Nearly 20 years ago, a client sent me to research the Santa Barbara area for their annual convention. When my work was completed, I had a half day before my flight home. I stopped at the visitor's center and asked, "Where could I find the most uninhabited, wild ocean coast in the area?" They sent me north to Jalama Beach.
Jalama Beach is a Santa Barbara County park/campground that borders the Vandenburg Space Force Base from which many of our nation's military satellites (and Elon Musk's Space X Star Link satellites) are launched.
The coast is open to the public for five miles north of the campground and nearly 30 miles south. While the beaches are open to the public, much of the property inland is is private ranches, some of which descended from Spanish Land Grants.
It is always windy at Jalama, but hardly ever cold when we visit. The beach, the small cafe/grocery that serves their "famous Jalama burgers and clam chowder", tide pooling, the blue ocean and the yellow coreopsis plants that bloom in March draws us back to Jalama each year.
This year, my good friend and outstanding photographer, Stuart Wilson and I attempted to hike the five miles north on the coast to photograph sea caves in the cliffs. We were stopped by a too-rocky beach with a half-mile to go to the caves. A wonderful hike, but not worth breaking an ankle.  
Amtrack's Coast Starlight runs from Los Angles to Seattle and passes right by Jalama Beach. It moves through quickly, so is hard to forecast and difficult to photograph. As we were leaving this year, we stopped at the rail crossing and asked the workers when the next train was due. The said in ten minutes. We quickly launched the drone. As I was flying over the train, I thought it would pass beneath me, but instead it was slowing and then stopped. Several of the workers boarded the train and it continued. Notice in the video all the transportation modes that convene here - the train, a helicopter, bicyclist, autos, and a travel trailer.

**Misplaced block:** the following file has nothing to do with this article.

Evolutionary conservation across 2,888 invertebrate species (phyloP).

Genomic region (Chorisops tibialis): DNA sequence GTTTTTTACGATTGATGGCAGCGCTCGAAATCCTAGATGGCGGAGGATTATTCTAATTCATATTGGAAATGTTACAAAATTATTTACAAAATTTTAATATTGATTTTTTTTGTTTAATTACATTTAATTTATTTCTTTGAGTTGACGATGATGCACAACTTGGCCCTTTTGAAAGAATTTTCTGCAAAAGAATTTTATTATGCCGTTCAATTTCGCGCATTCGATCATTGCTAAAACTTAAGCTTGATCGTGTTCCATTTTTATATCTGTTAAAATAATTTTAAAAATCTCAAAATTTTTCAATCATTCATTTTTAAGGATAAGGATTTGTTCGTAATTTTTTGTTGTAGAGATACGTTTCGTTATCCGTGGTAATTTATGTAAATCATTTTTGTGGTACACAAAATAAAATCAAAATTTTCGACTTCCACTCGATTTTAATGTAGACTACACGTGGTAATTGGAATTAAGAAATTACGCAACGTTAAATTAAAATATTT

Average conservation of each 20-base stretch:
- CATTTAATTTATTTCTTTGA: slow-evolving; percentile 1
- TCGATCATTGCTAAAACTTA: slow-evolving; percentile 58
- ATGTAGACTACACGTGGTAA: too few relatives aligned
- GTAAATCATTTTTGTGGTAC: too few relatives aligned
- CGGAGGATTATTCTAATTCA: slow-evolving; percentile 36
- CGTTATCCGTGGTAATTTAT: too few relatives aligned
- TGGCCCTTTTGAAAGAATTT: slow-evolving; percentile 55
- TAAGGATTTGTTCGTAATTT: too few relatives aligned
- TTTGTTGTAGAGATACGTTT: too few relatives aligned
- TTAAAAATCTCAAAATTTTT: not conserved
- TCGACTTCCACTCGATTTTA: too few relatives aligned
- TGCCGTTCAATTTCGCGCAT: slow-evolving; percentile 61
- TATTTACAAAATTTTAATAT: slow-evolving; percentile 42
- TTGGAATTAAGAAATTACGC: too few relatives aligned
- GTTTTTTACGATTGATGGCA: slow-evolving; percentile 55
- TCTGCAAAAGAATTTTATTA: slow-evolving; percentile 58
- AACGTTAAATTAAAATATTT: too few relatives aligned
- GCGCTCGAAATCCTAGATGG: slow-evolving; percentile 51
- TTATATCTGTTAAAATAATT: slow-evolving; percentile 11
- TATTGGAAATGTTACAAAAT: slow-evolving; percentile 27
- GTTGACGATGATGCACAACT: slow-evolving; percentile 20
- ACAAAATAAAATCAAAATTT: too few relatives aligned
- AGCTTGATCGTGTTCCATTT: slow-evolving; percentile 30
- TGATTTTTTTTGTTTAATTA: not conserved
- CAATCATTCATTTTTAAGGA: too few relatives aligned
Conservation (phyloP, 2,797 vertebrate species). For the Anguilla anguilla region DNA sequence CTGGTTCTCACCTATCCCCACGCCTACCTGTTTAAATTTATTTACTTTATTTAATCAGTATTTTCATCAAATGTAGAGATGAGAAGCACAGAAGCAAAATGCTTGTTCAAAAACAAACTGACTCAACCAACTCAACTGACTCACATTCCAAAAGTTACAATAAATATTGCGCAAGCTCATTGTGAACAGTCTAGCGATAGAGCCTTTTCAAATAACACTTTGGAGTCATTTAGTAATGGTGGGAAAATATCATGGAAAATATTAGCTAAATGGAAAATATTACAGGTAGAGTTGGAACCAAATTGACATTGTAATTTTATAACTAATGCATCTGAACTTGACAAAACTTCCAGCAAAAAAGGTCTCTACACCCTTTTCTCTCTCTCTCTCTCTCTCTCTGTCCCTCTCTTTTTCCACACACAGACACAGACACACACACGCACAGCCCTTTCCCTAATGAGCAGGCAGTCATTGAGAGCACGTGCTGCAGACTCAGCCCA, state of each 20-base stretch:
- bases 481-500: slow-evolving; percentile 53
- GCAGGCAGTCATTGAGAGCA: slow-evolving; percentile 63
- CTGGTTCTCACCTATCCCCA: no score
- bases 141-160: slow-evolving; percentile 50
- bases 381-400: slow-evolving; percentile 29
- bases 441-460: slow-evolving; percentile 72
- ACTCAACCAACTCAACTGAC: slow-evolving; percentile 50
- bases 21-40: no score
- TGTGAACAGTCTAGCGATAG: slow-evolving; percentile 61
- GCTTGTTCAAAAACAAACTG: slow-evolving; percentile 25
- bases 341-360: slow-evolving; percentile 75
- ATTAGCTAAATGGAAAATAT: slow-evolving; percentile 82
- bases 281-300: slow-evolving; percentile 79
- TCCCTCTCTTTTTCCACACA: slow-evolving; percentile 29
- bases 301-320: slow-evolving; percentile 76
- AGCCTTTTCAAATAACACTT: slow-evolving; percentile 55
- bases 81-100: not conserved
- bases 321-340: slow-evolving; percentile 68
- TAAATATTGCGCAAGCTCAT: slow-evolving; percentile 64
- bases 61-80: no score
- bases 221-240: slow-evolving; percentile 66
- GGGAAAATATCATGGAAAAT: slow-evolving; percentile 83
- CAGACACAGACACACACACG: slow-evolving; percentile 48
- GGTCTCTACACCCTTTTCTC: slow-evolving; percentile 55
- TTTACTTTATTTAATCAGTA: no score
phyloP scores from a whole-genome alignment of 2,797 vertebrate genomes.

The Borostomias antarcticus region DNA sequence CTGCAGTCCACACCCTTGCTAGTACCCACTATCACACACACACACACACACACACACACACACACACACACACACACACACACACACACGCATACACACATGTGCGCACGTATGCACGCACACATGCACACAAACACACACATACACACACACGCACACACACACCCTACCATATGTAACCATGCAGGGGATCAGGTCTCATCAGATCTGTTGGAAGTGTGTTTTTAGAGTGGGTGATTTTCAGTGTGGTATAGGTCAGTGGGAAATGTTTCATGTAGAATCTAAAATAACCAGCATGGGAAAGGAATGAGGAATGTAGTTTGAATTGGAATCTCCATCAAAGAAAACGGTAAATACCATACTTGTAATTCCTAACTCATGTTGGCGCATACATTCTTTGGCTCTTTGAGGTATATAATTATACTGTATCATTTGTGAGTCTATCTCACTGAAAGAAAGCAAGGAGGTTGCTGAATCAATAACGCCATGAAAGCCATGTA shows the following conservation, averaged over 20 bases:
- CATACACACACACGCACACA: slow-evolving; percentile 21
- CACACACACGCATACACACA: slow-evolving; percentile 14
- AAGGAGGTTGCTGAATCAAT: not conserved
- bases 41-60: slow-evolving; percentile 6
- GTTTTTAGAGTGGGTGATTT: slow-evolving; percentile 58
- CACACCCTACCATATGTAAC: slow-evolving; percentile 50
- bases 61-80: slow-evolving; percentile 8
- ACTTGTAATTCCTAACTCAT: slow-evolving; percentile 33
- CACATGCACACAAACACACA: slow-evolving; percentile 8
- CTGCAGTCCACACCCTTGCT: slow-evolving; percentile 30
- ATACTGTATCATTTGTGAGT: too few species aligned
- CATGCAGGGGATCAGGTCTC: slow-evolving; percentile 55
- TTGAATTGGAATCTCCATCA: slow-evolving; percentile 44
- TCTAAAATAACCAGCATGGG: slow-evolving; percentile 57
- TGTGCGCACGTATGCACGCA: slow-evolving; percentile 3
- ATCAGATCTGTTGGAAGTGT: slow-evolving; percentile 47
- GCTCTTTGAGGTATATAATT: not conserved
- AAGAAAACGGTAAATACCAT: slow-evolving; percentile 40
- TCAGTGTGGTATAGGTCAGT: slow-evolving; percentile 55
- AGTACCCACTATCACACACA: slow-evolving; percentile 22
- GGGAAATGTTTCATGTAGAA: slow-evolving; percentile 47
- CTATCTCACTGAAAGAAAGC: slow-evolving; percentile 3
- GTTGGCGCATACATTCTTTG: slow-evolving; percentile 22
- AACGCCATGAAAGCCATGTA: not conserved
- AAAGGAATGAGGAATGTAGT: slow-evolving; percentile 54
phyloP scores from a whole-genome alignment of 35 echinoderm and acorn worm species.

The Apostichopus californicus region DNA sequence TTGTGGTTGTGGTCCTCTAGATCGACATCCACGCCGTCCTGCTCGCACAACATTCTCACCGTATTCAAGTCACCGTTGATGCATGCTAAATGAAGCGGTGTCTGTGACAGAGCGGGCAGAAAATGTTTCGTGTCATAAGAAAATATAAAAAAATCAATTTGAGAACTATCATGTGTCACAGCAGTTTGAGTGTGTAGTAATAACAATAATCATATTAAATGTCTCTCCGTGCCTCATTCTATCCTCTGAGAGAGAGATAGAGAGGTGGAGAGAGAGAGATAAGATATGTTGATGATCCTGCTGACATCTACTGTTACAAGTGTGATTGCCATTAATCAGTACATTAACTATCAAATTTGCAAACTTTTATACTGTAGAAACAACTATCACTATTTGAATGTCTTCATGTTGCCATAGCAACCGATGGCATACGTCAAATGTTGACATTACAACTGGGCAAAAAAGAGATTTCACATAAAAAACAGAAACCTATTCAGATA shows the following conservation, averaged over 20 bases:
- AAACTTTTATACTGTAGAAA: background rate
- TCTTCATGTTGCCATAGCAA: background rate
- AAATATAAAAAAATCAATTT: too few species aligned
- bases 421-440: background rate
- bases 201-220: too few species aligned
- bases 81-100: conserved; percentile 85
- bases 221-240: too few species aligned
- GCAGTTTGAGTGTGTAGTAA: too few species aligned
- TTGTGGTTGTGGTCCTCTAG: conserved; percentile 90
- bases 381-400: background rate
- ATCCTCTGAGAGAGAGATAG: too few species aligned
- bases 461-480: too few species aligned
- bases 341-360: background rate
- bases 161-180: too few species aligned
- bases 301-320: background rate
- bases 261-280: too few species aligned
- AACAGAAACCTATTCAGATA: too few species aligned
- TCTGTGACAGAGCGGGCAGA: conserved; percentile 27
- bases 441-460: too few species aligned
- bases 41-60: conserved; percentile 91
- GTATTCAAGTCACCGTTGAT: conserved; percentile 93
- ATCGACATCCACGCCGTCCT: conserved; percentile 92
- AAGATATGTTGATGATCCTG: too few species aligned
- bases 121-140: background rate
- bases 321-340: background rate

We had arrived at Jalama near dawn to take advantage of the best light, so we still  had much of the day ahead of us after the train passed. We headed inland to the Santa Ynez Valley. Located 30 miles north of Santa Barbara over San Marcos Pass.
One of the tallest mountains bordering the valley is Figueroa in the Los Padres National Forest. It is known for the California poppy and lupine stands scattered throughout the Forest. A twisty road takes one up to nearly the top of Figueroa where one famous hillside is usually in bloom (depending on annual moisture). This year was a good bloom year. 
Much of the Santa Ynez Valley has been converted to wine vineyards (yea!!), but there is still pasture and range land. Grass Mountain and Figueroa Mountain highlight the mountain range that forms a scenic backdrop for the green valley below. Of course, in the summer, these grass hills turn brown except for the valley oak and coastal oak trees scattered throughout the rangelands. And yes, it really is this green in the spring.
The Valley roads wind through vineyards, pastures and oak forests that are so beautiful in March that Nancy just has to stop and dance from time to time.
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